New research into the genetics of diabetes revealed a previously unknown risk factor associated with type 2 diabetes in the Mexican and Latin American populations, according to a letter published in Nature.
In an effort to determine an origin for the increased risk of diabetes among these populations, the researchers of the Slim Initiative in Genomic Medicine for the Americas (SIGMA) analyzed 9.2 million single nucleotide polymorphisms in 3,848 patients with type 2 diabetes and 4,366 controls from Mexico and Latin America. They identified a novel locus across the solute carriers SLC16A11 and SLC16A13, with four amino acid substitutions on SLC16A11 present in nearly 50% of the population from the Americas.
“We conducted the largest and most comprehensive genomic study of type 2 diabetes in Mexican populations to date. In addition to validating the relevance to Mexico of already known genetic risk factors, we discovered a major new risk factor that is much more common in Latin American populations than in other populations around the world,” María T. Tusié-Luna, MD, PhD, project leader at the Instituto Nacional de Ciencias Médicas y Nutrición Salvador Zubirán and principal investigator at the Biomedical Research Institute, National University of Mexico, said in a press release.
SIGMA researchers found that patients carrying the risk haplotype developed type 2 diabetes on average 2.1 years earlier and at a lower BMI than those without the haplotype. Each copy of the haplotype confers a 20% increased risk for diabetes; if an individual carries two copies of the haplotype, one from each parent, the risk for developing diabetes could be as high as 50%, according to the press release.
This haplotype is rare or absent in European and African samples and occurs in about 10% of East Asian samples. The researchers attributed the frequency in the Americas to an early mixture of humans with Neanderthals.
“To date, genetic studies have largely used samples from people of European or Asian ancestry, which makes it possible to miss culprit genes that are altered at different frequencies in other populations,” José C. Florez, MD, PhD, associate professor of medicine at Harvard Medical School and assistant physician in the diabetes unit and the Center for Human Genetic Research at Massachusetts General Hospital, said in a press release. “By expanding our search to include samples from Mexico and Latin America, we’ve found one of the strongest genetic risk factors discovered to date, which could illuminate new pathways to target with drugs and a deeper understanding of the disease.”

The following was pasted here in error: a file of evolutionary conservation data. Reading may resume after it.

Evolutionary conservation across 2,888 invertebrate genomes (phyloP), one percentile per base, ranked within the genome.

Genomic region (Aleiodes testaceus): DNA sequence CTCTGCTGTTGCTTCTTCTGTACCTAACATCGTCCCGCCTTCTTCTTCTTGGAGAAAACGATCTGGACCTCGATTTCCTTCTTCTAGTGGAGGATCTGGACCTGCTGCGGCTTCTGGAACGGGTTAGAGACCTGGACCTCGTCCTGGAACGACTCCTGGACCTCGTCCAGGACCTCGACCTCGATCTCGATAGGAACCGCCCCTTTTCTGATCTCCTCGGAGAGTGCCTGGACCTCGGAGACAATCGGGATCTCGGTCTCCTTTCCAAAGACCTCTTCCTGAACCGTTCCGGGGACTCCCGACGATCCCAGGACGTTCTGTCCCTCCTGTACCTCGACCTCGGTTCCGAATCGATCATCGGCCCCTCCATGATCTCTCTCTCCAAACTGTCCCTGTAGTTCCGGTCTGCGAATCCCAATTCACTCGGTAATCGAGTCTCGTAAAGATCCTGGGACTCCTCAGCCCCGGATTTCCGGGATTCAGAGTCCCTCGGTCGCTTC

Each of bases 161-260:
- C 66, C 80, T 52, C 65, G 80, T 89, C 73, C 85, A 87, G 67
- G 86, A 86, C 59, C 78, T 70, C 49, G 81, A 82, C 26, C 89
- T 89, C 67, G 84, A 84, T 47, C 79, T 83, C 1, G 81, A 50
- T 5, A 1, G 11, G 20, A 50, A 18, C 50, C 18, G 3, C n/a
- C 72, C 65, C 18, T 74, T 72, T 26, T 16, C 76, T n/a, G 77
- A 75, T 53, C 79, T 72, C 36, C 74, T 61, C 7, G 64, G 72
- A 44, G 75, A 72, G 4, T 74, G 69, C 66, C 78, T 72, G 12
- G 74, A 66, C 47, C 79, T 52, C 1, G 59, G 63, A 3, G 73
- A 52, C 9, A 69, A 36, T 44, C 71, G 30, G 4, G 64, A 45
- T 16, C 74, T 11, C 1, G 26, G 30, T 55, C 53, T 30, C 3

According to the data published, the SLC16A11 messenger RNA is expressed in the liver, salivary gland and thyroid. The SLC16A11 protein localizes to the endoplasmic reticulum where, once expressed in heterologous cells, alters the lipid metabolism and causes an increase in intracellular triacylglycerol levels and intracellular diacylglycerols along with decreases in lysophosphatidylcholine, cholesterol ester and sphingomyelin lipids, researchers wrote. This indicates SLC16A11 may have a role in hepatic lipid metabolism, they wrote.
“We are already using this information to design new studies that aim to understand how this variant influences metabolism and disease, with the hope of eventually developing improved risk assessment and possibly therapy,” Tusié-Luna said.
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